Our beautiful provinces

 Vue panoramique des chutes du Niagara.

                                                                                Chutes du Niagara


Canada, the second largest country in the world after Russia with an area of 9,984,670 km2 , occupies the northern part of North America. It stretches east-west from the Atlantic Ocean to the Pacific Ocean and north to the Arctic Ocean, hence its motto: A mari usque ad mare (From sea to sea). It shares two borders with the United States, to the south and to the northwest (Alaska). The country is more precisely a federation of ten provinces and three territories.

The French explorer Jacques Cartier landed in Gaspé Bay in 1534. Canada originated as a French colony on the territory of present-day Quebec City, founded by Samuel de Champlain in 1608 in the St. Lawrence River valley. The territory was first occupied by the Aboriginal peoples with whom the French developed diplomatic relations. French colonisation brought 90,000 French settlers to North America until the British Conquest in 1763. After the Conquest, the British took over the lands of New France. This was followed by a period of English colonization, mainly through the arrival of Loyalist settlers from New England after the American Revolution. Later, in 1867, the British created the Dominion of Canada, a federal state born of the union of three British colonies: United Canada, New Brunswick and Nova Scotia. The British North America Act of 1867, a British statute comprising the majority of the Constitution, was repatriated in 1982 to give Canada a constitution. At the beginning of the 21st century, Canada is a federation of ten provinces and three territories, each with its own prime minister and legislature. The country gained its independence from the United Kingdom peacefully in a process that lasted from 1867 to 1982.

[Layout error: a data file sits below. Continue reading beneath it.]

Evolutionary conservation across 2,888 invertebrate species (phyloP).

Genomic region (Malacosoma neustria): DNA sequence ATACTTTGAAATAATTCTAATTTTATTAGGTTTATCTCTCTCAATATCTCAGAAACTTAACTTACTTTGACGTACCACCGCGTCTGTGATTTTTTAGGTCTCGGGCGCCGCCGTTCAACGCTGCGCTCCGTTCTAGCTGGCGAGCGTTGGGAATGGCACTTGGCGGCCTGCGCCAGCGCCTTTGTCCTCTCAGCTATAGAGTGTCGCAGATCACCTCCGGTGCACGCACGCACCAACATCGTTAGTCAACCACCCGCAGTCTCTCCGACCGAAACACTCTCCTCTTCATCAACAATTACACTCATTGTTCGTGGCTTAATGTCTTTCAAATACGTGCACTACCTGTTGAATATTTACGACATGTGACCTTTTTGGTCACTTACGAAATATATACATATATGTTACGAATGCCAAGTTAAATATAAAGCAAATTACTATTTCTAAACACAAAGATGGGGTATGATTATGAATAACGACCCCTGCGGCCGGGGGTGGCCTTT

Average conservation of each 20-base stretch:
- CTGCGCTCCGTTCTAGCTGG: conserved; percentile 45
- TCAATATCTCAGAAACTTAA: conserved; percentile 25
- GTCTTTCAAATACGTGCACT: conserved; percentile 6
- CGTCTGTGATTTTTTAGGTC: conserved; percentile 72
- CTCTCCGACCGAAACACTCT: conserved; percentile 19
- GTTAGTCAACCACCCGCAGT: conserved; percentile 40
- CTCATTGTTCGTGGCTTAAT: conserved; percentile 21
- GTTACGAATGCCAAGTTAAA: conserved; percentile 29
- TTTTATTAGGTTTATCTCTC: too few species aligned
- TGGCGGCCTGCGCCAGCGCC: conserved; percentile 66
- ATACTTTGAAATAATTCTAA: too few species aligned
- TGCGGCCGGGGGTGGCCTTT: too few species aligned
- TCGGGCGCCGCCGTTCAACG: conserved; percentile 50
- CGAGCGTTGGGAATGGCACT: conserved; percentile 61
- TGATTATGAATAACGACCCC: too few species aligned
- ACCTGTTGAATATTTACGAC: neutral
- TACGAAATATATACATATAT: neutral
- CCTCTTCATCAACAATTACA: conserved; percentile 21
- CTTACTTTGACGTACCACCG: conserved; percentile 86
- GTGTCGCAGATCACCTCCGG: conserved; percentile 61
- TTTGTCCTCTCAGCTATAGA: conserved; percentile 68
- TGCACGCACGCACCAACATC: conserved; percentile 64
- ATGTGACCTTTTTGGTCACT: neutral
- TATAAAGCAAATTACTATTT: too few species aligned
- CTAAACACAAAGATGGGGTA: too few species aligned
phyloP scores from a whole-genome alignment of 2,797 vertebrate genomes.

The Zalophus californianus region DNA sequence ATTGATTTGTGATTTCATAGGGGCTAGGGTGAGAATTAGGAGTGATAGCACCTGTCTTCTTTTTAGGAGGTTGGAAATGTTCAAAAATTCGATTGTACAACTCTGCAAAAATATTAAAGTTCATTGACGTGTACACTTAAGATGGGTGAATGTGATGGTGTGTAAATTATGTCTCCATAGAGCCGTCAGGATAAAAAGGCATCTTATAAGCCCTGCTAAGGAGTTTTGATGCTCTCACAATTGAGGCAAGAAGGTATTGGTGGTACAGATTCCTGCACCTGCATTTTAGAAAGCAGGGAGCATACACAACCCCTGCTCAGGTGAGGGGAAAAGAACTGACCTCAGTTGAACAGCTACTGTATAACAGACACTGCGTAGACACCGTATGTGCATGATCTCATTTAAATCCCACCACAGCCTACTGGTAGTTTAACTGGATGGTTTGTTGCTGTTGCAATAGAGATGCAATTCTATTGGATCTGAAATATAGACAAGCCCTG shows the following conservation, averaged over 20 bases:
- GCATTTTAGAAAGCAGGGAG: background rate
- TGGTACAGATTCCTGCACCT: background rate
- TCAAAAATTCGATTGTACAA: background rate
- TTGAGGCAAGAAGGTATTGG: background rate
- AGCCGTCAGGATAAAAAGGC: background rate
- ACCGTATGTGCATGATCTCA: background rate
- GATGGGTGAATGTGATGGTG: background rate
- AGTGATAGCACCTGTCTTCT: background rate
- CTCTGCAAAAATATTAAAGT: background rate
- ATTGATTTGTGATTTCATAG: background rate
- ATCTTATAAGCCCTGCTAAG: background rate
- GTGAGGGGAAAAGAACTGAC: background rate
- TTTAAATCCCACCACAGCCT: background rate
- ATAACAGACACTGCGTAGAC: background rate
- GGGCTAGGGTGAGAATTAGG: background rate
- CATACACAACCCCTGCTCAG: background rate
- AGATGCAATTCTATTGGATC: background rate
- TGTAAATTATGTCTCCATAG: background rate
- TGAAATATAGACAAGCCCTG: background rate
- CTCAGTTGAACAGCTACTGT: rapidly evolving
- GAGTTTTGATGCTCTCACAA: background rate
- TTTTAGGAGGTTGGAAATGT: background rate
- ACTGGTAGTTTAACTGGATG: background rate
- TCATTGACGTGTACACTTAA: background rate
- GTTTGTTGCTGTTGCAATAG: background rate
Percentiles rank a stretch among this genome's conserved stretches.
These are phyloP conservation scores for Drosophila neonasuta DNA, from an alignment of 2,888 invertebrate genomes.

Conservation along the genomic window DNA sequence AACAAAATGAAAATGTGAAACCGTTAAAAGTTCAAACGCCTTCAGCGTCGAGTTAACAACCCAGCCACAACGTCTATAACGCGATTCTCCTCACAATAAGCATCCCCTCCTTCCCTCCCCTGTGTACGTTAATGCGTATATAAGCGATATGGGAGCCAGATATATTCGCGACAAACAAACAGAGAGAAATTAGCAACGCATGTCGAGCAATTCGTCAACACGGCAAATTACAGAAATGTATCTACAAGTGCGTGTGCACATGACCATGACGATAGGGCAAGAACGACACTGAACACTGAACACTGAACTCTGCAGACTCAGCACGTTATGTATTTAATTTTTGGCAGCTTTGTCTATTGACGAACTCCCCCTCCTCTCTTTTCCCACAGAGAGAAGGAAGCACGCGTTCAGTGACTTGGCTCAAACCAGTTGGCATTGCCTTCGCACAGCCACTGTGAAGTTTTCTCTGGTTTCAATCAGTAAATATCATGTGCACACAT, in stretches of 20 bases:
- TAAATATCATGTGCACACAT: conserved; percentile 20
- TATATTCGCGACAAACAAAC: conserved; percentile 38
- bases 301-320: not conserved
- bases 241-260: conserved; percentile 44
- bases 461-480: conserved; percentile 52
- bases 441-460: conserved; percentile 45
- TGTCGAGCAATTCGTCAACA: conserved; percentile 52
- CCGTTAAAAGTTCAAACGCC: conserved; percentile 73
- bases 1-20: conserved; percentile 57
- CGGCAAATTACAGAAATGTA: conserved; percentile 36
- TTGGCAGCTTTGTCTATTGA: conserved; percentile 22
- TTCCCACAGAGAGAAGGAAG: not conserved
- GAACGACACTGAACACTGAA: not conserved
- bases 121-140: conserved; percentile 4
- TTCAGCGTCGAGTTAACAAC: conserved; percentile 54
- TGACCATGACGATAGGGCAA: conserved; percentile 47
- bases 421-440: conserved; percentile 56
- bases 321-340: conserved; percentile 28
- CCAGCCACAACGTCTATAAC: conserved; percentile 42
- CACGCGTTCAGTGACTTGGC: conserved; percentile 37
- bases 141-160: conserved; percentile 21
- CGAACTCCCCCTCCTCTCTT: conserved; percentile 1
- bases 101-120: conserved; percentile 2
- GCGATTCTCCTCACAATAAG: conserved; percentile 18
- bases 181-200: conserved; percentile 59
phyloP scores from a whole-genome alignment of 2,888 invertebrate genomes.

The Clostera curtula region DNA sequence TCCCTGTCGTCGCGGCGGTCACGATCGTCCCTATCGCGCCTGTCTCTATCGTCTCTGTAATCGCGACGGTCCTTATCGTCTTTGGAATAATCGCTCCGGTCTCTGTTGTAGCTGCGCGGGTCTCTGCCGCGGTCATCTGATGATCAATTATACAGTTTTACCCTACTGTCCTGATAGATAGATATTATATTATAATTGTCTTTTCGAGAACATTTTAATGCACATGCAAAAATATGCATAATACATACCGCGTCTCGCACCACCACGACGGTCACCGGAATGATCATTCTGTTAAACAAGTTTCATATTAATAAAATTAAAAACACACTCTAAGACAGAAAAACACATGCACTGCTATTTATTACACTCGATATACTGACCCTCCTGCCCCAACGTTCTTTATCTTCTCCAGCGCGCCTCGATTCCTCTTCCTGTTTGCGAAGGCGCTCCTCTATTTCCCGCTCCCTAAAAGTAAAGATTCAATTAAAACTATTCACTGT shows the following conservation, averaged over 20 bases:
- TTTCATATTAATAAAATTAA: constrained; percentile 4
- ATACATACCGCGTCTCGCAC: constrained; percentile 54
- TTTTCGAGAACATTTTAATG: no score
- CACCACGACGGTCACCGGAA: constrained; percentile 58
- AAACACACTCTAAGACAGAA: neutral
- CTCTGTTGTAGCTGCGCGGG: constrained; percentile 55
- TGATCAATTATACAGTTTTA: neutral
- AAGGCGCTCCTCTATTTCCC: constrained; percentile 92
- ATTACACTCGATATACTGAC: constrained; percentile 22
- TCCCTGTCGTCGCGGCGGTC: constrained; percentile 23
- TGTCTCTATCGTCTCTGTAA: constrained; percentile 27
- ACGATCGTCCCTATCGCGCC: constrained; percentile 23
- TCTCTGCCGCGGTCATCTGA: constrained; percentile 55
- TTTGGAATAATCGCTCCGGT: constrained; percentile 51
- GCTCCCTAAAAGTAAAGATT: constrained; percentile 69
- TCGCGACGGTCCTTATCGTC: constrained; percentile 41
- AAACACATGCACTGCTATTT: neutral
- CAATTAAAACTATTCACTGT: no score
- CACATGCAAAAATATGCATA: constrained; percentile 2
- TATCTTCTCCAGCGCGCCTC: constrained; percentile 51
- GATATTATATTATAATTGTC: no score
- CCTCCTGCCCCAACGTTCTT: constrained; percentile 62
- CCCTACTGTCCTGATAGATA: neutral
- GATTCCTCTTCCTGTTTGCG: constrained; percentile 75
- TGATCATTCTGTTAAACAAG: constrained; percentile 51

Canada is a constitutional monarchy (Commonwealth Kingdom) with a parliamentary system of government, defining itself as a bilingual and multicultural nation; English and French are the official languages with equal status. An industrialized and technologically advanced nation, its diversified economy relies primarily on its abundant natural resources and trade with the United States, with which it has had a complex relationship since colonial times and the beginnings of modern Canada.

Quebec is the only province with a strong French-speaking majority (just under 80% of Quebecers have French as their mother tongue) and whose only official language is French, while New Brunswick is the only legally bilingual province. The other eight provinces are inhabited by strong English-speaking majorities, but each is inhabited by French-speaking communities of varying sizes. The Yukon Territory is officially bilingual (French and English). The Northwest Territories, as well as Nunavut from which it is derived, recognise 11 official languages, including French, English and numerous Dene and Inuit languages. In 2006, approximately 9.6 million Canadians (30.7% of the population) were able to speak French, while 26.6 million (85%) were able to speak English.

Provinces du Canada

Flag of Alberta.svg Alberta
Flag of British Columbia.svg Colombie-Britannique
Drapeau : Île-du-Prince-Édouard Île-du-Prince-Édouard
Flag of Manitoba.svg Manitoba
Drapeau : Nouveau-Brunswick Nouveau-Brunswick
Drapeau : Nouvelle-Écosse Nouvelle-Écosse
Flag of Ontario.svg Ontario
Drapeau : Québec Québec
Flag of Saskatchewan.svg Saskatchewan
Flag of Newfoundland and Labrador.svg Terre-Neuve-et-Labrador

Territoires du Canada

Flag of Nunavut.svg Nunavut
Flag of the Northwest Territories.svg Territoires du Nord-Ouest
Flag of Yukon.svg Yukon